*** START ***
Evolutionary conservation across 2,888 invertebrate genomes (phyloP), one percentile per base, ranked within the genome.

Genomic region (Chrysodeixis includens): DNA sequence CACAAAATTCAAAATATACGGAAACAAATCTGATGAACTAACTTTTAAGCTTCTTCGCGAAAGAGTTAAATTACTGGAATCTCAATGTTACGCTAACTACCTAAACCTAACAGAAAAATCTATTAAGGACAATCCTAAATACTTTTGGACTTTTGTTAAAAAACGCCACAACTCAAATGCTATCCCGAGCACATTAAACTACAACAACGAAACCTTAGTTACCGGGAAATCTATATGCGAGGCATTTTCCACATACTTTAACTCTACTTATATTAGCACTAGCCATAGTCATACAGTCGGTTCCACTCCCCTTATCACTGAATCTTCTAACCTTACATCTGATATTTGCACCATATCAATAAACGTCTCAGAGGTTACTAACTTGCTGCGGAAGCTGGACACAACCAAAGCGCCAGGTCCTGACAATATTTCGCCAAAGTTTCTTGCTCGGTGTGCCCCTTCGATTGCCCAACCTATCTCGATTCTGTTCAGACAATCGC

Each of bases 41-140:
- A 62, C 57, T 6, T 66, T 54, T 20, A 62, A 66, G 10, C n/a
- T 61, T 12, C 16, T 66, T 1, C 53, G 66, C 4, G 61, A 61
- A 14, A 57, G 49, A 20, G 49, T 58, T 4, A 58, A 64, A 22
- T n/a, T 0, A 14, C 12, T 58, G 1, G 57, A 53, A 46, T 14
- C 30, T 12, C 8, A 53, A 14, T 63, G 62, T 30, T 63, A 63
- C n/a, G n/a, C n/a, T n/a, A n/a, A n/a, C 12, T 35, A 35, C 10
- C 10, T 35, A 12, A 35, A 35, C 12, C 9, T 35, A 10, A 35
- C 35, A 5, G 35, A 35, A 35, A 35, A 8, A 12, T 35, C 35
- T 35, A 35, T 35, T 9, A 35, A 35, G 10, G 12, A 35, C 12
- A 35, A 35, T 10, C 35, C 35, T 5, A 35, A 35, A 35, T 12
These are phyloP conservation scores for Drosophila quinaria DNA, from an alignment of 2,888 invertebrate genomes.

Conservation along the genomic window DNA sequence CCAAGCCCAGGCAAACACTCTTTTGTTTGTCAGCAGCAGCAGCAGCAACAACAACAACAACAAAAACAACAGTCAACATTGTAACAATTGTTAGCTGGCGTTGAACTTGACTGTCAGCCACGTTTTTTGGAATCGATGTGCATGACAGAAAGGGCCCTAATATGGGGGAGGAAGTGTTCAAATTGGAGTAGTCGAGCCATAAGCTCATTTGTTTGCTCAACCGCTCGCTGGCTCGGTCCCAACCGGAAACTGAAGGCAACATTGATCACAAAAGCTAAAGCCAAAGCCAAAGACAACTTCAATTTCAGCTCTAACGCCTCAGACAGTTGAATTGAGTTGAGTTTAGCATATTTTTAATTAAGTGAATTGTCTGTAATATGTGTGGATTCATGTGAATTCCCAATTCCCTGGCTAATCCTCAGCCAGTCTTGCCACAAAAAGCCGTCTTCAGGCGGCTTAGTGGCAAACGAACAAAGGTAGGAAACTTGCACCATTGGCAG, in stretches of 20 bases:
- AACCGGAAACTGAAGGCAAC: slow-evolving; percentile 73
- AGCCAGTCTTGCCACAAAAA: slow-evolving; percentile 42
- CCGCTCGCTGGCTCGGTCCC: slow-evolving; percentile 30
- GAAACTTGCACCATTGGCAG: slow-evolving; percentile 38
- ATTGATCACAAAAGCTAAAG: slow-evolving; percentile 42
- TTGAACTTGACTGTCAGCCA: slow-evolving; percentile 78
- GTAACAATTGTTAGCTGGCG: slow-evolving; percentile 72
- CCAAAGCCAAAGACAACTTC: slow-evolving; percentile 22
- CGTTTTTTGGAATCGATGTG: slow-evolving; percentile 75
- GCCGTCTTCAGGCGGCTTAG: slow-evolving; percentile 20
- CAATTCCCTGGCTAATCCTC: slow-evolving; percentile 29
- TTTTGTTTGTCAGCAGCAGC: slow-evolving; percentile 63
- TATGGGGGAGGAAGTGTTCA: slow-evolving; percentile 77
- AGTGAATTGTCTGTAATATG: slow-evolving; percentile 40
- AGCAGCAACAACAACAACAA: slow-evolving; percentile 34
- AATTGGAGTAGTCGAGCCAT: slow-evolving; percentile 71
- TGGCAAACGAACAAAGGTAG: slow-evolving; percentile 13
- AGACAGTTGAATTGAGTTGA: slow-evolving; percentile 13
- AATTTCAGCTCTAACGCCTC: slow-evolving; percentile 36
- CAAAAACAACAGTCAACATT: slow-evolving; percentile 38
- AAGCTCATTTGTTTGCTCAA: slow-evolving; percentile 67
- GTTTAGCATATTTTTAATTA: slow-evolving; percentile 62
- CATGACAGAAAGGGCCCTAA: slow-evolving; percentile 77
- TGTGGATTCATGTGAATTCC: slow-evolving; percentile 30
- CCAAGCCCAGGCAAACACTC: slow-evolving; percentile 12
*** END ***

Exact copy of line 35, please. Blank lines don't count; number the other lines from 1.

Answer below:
- CAAAAACAACAGTCAACATT: slow-evolving; percentile 38